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United States Department of State / Foreign relations of the United States diplomatic papers, 1937. The British Commonwealth, Europe, Near East and Africa

Ethiopia,   pp. 679-717 PDF (13.5 MB)

Page 695

had reported that Count Ciano had asked that the statement not be
made before Hughes's departure, whereupon we had replied that we
would accede to the Foreign Minister's wishes in that regard, but that
the news of the withdrawal of our offices would no doubt become public
by reason of the necessity to give notice of termination of the lease and
to arrange for the packing of all the effects and also the necessity for
notifying those few Americans who remained in Ethiopia that there
would no longer be any Government offices there after the departure
of Mr. Hughes. We had told Mr. Phillips that in response to any
inquiries on the part of the press as a result of our intentions becom-
ing known we would make reply in the sense of the statement which
we had expected to give out before Engert's departure. That state-
ment merely said that because there were no commercial relations
between Ethiopia and the United States and as the Americans in that
country were all accounted for the offices were being closed.
  The Ambassador said that the Italian Government had hoped that
we might have been induced to delay the departure of the Consul
and that we might eventually have adopted a course similar to that
followed by Great Britain and France, that is, withdraw our diplo-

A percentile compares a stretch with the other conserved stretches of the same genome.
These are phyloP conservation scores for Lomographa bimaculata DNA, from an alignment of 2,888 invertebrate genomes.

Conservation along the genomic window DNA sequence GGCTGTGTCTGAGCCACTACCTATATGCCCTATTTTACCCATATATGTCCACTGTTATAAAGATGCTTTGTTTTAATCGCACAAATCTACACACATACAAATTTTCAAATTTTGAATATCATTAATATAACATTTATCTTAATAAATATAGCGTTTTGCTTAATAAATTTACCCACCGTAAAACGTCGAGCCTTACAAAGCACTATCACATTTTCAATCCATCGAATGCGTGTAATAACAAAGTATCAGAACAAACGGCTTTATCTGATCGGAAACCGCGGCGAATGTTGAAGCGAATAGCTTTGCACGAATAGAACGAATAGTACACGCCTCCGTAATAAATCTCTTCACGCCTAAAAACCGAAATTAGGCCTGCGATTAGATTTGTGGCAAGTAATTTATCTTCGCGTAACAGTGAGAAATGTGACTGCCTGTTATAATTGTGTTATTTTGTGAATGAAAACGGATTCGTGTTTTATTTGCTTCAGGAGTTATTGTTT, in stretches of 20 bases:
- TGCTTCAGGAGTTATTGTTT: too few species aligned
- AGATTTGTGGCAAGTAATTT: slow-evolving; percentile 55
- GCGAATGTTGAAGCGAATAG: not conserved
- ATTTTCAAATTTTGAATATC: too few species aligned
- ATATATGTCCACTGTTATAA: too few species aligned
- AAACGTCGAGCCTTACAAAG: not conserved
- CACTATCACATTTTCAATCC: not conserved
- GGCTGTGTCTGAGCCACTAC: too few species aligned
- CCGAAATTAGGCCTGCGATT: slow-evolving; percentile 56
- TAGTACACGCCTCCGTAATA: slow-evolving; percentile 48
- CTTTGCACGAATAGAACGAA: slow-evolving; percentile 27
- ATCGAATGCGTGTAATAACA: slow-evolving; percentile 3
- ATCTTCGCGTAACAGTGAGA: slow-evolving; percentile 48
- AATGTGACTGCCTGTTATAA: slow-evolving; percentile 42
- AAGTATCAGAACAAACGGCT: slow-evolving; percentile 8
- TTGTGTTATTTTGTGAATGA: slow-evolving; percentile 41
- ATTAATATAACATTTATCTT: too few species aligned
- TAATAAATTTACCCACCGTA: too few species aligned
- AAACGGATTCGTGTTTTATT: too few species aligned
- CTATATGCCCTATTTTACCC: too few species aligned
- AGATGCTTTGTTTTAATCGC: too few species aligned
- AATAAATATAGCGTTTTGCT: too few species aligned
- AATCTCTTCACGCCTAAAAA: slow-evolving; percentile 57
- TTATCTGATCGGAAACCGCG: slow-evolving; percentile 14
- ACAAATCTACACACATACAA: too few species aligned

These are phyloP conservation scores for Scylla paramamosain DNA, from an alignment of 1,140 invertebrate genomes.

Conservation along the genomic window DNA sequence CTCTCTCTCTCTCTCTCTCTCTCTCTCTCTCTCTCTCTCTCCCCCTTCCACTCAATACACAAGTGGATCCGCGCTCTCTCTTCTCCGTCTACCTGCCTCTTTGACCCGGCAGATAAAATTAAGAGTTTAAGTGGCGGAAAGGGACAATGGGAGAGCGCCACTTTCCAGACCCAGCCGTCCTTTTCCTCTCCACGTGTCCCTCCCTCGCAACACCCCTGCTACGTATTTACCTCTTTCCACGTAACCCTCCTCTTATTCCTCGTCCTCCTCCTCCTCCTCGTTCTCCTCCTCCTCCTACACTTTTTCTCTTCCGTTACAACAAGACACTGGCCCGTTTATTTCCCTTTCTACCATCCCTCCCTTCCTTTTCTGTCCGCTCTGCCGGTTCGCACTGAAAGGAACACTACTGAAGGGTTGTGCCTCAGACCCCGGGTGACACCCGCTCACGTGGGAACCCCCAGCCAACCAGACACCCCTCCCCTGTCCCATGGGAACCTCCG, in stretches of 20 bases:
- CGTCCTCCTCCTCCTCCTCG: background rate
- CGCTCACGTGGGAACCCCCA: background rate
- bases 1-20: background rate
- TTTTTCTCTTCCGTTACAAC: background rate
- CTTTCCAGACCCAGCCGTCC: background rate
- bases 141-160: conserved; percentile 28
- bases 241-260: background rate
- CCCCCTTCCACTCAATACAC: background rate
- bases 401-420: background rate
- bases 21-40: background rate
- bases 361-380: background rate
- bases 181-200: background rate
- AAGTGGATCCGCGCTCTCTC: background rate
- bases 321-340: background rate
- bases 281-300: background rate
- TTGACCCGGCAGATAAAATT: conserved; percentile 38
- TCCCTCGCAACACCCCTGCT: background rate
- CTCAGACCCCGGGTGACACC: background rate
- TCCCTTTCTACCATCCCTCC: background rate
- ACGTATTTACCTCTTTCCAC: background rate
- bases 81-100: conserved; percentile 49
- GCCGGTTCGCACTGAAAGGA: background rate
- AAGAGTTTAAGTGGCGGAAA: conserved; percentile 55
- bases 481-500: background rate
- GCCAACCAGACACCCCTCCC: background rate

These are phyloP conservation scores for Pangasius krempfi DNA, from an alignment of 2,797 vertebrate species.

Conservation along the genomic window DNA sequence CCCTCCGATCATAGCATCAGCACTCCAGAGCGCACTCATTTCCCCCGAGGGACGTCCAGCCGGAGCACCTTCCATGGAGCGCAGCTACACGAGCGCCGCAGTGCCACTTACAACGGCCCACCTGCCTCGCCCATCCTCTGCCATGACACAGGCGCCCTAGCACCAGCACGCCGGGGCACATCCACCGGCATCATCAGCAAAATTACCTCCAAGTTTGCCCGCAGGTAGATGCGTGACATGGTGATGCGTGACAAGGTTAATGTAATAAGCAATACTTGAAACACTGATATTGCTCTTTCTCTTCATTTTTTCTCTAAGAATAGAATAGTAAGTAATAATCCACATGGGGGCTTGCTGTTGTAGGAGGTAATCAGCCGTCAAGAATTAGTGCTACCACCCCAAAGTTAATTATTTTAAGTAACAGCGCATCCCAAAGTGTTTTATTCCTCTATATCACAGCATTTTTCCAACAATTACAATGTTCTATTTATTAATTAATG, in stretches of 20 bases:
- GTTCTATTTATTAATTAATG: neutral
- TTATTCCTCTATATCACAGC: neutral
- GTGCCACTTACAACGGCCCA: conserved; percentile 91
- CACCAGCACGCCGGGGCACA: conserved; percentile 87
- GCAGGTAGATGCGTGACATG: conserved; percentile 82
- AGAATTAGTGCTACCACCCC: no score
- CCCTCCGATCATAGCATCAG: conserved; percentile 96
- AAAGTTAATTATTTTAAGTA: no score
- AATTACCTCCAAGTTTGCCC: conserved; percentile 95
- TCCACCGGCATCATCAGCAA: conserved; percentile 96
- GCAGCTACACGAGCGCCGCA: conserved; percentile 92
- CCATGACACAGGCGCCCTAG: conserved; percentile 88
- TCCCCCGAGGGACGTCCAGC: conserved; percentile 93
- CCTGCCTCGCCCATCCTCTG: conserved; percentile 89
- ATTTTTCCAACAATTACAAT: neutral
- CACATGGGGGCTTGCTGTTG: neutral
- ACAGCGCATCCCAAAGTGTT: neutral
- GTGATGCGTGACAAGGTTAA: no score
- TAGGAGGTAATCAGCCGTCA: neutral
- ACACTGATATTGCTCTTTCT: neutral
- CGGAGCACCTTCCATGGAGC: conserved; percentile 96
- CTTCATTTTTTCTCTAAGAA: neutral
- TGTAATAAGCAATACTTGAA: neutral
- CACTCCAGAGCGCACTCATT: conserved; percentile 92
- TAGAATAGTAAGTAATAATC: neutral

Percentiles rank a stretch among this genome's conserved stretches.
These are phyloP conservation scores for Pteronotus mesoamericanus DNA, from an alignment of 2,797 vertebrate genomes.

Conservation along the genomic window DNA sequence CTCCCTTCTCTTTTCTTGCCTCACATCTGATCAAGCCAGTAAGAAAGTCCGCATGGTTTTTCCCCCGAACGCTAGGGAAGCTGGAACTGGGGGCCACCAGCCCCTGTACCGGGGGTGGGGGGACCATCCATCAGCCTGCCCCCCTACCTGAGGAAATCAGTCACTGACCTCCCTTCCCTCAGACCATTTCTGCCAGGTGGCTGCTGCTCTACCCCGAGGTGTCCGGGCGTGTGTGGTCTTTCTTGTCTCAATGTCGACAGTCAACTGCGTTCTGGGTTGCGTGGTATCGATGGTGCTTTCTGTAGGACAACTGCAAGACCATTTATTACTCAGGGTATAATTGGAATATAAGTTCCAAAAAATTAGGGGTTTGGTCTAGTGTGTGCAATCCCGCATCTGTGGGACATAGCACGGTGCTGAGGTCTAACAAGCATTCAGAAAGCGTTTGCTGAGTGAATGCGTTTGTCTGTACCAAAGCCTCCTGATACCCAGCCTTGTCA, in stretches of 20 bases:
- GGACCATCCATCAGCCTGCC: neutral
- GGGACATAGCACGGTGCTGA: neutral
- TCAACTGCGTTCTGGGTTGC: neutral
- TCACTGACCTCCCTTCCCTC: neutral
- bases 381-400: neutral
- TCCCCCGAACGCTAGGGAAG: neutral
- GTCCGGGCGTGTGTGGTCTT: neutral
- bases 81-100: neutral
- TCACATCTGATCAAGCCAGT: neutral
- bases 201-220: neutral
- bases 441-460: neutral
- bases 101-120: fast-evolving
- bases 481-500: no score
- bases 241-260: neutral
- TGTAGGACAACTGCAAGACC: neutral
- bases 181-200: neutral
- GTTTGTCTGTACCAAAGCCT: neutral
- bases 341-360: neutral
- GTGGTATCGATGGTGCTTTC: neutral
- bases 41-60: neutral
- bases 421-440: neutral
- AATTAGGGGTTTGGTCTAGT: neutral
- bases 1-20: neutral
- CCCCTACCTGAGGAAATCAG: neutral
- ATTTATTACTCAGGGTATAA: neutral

matic representation and leave a consular officer there to represent us.
He also asked whether our action in withdrawing our offices entirely
was to be construed with having any relationship with the question
of recognition of Italian authority over Ethiopia.
  I told the Ambassador that the position of the French and British
Governments was quite different from our own as we had no commer-
cial interests in Ethiopia and both Governments had not only com-
mercial interests but other interests by reason of having colonies or
mandated territories adjacent to Ethiopia. I further said that our
action in closing the offices in Addis Ababa had no effect upon the
question of recognition.
  I further pointed out that at the same time we had arranged to close
the offices in Addis Ababa we had put into effect arrangements for
closing our consular offices at Kingston, Sault Ste. Marie (in Canada),
and our consulate at Tripoli.
  The Ambassador appeared to find satisfactory the answers which
I put to the questions he had brought up.
                                          JAMES CLMENT DUNN
765.84/5211 Telegram
   The Charge in Ethiopia (Hughes) to the Secretary of State
                           ADDIs ABABA, March 14, 1937-10 a. m.
                                  [Received March 15-5: 20 p. m.]
  79. Local situation has been superficially quiet for 2 days but there
is feeling of pessimism and gloom among Italians and foreigners.

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